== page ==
July 7, 2011
Can In-Hospital Falls Really Be Prevented?
Study shows that current prevention strategies may not be very effective
While falls are a common cause of injury, particularly in older, hospitalized patients, some may not be as preventable as once thought. According to a new literature review published in the Journal of the American Academy of Orthopaedic Surgeons (JAAOS), many of the risks that frequently cause falls are not adequately addressed with the fall prevention initiatives used in healthcare facilities.Falls are the leading cause of fatal and nonfatal injuries to older people in the United States. Each year, more than 11 million people older than 65 years of age fall"”one in three senior citizens.
In hospitals, approximately 3 to 20 percent of inpatients fall at least once during their stay. These falls are considered "preventable" by the Centers for Medicare & Medicaid, and therefore healthcare facilities are held accountable for the costs of treating any resulting injuries. However, in this literature review, the authors found that hospitals may not be able to prevent most falls, as many risk factors are not under the caregivers' direct control.
For example, one study, examined in the review, found that comprehensive fall prevention programs, including patient education, vision assessments, and walking aids did not reduce the incidence of falls for patients undergoing a typical inpatient hospital stay (median of seven days). Such strategies are more effective in long-term care (i.e., 20 or 30 days) or carefully managed home care settings.
Another study indicates that there is a strong correlation between falling and delirium that supports the need for early identification and management of delirium in the hospital. This suggests that patients receiving intervention including pre- and postoperative assessments and management of postoperative complications for delirium are less likely to receive fewer serious injurious falls, but it is unknown whether this data is applicable to typical inpatient hospital stays.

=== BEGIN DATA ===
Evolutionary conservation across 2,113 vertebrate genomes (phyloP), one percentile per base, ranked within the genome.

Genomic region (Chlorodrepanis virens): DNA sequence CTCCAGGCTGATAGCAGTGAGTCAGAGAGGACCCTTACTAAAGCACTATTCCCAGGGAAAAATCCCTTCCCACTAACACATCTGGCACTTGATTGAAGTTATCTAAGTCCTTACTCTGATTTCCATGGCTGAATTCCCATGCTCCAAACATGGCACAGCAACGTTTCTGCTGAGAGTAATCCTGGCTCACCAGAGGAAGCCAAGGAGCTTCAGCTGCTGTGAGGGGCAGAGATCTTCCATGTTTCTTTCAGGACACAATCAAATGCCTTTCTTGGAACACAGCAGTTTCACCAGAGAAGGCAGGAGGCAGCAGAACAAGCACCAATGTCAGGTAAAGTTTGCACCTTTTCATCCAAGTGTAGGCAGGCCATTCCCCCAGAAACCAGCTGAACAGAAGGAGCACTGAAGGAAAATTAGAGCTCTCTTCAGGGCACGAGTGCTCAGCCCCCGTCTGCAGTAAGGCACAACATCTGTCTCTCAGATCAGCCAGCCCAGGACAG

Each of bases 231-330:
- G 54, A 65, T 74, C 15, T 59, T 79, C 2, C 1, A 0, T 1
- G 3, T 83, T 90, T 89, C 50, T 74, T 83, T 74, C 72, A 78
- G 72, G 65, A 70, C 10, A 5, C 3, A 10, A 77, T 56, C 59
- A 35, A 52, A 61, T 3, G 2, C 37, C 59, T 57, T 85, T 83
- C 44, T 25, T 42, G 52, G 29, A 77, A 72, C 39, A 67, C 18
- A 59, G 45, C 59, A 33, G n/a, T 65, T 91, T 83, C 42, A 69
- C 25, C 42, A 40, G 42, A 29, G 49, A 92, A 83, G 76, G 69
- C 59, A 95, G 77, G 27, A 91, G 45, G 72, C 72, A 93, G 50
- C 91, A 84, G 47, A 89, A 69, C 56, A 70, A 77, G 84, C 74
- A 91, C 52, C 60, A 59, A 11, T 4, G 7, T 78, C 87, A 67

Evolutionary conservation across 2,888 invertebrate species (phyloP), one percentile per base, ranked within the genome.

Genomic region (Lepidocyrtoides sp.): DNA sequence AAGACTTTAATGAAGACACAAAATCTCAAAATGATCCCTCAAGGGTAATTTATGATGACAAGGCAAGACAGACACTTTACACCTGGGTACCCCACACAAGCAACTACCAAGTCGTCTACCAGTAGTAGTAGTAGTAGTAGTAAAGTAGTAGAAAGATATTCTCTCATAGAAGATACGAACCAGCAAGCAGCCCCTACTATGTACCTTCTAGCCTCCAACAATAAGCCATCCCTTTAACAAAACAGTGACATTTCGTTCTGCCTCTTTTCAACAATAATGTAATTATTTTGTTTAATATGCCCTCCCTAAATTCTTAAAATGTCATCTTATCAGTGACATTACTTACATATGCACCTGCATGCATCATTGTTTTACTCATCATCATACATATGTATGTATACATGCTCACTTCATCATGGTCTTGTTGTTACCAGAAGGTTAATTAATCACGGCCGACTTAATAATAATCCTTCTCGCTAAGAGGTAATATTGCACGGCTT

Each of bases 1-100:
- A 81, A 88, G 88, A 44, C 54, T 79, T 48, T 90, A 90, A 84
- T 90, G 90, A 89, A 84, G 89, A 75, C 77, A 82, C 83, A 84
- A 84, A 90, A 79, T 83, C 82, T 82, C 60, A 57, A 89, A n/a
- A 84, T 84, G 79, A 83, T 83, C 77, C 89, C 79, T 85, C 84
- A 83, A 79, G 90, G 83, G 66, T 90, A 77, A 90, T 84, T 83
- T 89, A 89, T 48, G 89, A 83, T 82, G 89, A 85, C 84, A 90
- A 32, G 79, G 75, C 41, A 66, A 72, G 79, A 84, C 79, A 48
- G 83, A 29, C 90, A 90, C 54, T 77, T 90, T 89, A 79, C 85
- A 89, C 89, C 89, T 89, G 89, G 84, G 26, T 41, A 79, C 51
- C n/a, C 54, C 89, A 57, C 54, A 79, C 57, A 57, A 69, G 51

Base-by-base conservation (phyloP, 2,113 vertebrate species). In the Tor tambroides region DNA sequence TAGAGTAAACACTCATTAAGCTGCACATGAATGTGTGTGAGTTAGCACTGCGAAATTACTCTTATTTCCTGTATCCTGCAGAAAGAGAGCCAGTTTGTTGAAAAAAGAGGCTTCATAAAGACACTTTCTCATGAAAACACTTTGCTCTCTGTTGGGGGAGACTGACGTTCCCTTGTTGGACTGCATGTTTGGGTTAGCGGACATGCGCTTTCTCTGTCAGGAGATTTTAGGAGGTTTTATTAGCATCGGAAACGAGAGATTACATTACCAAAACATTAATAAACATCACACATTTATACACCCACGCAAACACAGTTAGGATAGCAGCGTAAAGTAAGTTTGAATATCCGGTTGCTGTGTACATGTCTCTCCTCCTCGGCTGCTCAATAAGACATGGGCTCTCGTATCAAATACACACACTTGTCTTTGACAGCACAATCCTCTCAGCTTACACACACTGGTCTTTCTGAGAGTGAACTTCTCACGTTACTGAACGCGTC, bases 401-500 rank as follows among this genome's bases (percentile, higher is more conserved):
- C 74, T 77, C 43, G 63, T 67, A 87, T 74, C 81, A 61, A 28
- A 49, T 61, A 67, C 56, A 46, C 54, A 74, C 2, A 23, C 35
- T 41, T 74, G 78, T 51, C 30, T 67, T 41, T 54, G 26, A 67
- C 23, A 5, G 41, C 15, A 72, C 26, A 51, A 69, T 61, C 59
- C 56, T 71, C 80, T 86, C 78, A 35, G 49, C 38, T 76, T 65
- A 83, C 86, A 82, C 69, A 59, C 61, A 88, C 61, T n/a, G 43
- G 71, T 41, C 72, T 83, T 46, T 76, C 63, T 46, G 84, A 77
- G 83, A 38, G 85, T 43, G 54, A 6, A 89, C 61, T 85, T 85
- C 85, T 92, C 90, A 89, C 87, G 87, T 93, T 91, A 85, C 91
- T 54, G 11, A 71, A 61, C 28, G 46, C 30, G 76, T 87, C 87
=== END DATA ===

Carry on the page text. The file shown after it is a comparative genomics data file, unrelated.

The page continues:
"Of course, hospitals should educate patients and the families, use bed rails, keep beds low, keep floors dry and clear of clutter"”all the common sense things that can reduce the risk of falls," said Terry A. Clyburn, MD, orthopaedic surgeon, University of Texas Medical School at Houston and co-author of the literature review. "But we found no proof that falls in hospital are, in fact, preventable. And if not, they should not be categorized as a preventable occurrence and the burden shouldn't be borne by hospitals."
The methods currently utilized by healthcare settings to reduce falls are either not harmful or do not increase risk and may be safely continued. Many patients who suffer falls in the hospital have internal risk factors, other conditions, or disabilities that increase their likelihood of falling, such as diabetes, Parkinson's disease, osteoporosis or arthritis, history of stroke, vision or hearing problems, malnutrition, dizziness and vertigo, incontinence, and the use of medications that can alter a person's mental status. Medication for internal medical risk factors may be modified to reduce falls, but evidence suggests there is no conclusive difference in the number of falls during typical, shorter length hospital stays at institutions with or without multifaceted falls prevention programs.
"You have a patient who already needs hospital care for another condition, who may have recently undergone general anesthesia, who may be on strong pain medication," Dr. Clyburn explains. "In the short time that the patient is admitted, it's difficult to also manage all the other risk factors that can contribute to a fall."
Falls-related injuries can have serious results:
* Twenty percent of falls require medical attention;
* Falls can be fatal, or can cause a decline in a person's health that eventually leads to death or disability;
* Most patients with hip fractures (a common fall-related injury) are hospitalized for about one week; after they are discharged, up to one in four adults who lived independently before their hip fracture has to stay in a nursing home for at least a year after their injury; and
* Treatment of the injuries and complications associated with these falls costs the United States $20.2 billion annually.
While there are many steps patients may take to reduce their risk of falls, long-term care prevention such as exercise programs focused on strength, functional performance, and balance training are most effective at reducing in-hospital falls. Further research in randomized controlled trials is necessary to design the best fall prevention protocols for patients.
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